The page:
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5 Scary Mistakes you don’t want to make with your employment contracts

Employment contracts are absolutely vital. Not only do they ensure employee rights and safeguarding, but they also work to protect companies and avoid any unforeseen disputes or disagreements between a business and its staff. However, employment contracts can be complex. They must be used properly and effectively to see the full scope of benefits they can offer. We’ve listed five scary mistakes that you definitely don’t want to make with your employment contracts. Keep reading to find out more.

Non-compliance with the law

The law stipulates a number of laws and requirements that employers must adhere to if they wish to hire and employ staff. For full-time and part-time contracts, employers must provide staff with the statutory minimum of paid holidays, statutory sick pay, paid maternity and paternity leave, and regular pay slips detailing all deductions.

Failure to adhere to the relevant laws in an employee contract can have serious consequences, even leading to legal action in some situations.

Not updating contracts

Employment law is regularly changed and updated to meet the needs of modern businesses and staff. This means that employment contracts must be frequently review and amended to observe any changes in the law. Using old or outdated contracts can result in you breaching employment law and can negatively impact your business.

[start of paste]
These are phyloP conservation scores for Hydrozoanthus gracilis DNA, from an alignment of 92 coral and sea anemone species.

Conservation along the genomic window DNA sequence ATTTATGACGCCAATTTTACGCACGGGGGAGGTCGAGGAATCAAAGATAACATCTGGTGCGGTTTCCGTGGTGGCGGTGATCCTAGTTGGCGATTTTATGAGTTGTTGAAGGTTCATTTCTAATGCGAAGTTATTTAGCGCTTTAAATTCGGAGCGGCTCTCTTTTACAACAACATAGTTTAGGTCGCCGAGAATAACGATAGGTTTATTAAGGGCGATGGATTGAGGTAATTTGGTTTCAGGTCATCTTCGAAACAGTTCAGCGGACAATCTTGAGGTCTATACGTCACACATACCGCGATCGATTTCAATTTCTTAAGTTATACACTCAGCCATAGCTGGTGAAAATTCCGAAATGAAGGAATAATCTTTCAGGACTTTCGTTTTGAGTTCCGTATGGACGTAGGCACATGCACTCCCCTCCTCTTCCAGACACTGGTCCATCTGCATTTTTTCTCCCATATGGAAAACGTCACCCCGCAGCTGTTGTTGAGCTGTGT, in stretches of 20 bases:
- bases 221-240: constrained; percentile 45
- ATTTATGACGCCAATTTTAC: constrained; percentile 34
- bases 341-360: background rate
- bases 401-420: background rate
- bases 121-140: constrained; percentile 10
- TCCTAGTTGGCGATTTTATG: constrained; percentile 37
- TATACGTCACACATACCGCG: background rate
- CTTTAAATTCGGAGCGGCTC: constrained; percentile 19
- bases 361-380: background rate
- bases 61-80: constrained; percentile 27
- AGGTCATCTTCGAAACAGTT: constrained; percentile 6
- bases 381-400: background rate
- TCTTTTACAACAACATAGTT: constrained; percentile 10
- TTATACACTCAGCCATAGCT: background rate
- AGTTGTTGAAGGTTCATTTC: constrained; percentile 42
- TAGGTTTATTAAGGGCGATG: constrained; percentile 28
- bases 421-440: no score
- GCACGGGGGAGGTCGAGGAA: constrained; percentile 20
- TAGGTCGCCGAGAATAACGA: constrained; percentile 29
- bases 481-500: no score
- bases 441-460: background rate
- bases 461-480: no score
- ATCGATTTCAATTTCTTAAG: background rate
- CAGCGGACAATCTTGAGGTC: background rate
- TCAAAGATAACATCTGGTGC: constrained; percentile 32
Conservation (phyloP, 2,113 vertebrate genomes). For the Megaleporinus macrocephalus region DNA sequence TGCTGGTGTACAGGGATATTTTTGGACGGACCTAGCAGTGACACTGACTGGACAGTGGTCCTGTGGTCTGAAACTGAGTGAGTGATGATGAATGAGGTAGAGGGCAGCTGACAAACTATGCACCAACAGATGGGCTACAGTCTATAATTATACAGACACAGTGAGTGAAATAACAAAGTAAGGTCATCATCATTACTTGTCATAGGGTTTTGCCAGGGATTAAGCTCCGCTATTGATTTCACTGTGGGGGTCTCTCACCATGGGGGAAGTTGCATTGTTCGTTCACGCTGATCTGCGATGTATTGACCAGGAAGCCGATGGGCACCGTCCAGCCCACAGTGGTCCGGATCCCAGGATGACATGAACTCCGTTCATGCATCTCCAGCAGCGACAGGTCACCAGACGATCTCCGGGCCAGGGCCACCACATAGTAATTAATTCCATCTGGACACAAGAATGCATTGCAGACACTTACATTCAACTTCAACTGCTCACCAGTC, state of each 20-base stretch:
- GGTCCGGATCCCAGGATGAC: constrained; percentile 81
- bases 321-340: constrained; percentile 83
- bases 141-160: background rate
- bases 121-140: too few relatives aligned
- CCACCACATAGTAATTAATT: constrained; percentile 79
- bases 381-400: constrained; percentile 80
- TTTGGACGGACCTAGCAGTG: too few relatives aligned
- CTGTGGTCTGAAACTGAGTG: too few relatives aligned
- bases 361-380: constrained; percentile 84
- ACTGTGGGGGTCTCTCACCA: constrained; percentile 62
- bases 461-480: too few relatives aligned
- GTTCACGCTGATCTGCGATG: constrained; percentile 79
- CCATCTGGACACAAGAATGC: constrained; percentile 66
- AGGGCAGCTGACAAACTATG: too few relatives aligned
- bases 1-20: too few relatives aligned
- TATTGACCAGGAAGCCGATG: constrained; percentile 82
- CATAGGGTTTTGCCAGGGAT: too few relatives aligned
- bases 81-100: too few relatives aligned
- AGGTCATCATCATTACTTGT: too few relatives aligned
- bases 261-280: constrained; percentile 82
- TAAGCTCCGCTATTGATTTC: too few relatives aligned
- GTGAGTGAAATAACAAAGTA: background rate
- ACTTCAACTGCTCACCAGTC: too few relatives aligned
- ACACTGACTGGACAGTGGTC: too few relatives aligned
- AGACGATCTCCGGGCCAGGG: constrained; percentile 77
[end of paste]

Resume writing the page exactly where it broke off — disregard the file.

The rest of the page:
Changing contracts without agreement

There can be many reasons for changing or altering an employment contract, not including compulsory changes due to the law. The progression and development of a business can necessitate changes to a contract, as can an individual employees’ particular needs or requirements.

Before any changes are made, an agreement must be reached between the employer and the employee, where all changes are fully understood and approved.  Generally, changes must be agreed to within one month of coming into effect.

Wider written statements

The law requires that employers must present employees with a written statement of particulars when they start work. This should include basic details about the job including working hours, locations, and salary.

However, employees must also provide staff with a wider written statement within two months of an employee starting work. This should include details regarding pension schemes, disciplinary procedures, and any additional training opportunities.

Failure to provide or problems with wider written statements can result in staff lodging complaints or even taking employers to a tribunal.

Post-employment restrictions

Post-employment restrictions are particularly important for industries that deal with sensitive or classified information. Outlining post-employment restrictions in contracts can prohibit employees from revealing or otherwise using valuable information or assets after they have left the company.

General confidentiality restrictions are the most common type, they will stop employees divulging information after leaving their post. Non-solicitation and non-dealership restrictions are also seen often, these will prohibit employees from approaching or doing business with existing company clients after they have terminated their contract.

Make sure you have restrictions in place to safeguard your business.


Employment law and contracts can be difficult to navigate. Regular changes to the law require constant review and alterations. However, their importance cannot be understated, failure to utilise employment contracts effectively can lead to severe consequences.

To learn more about what should be involved in your employment contract, then contact MM Legal today.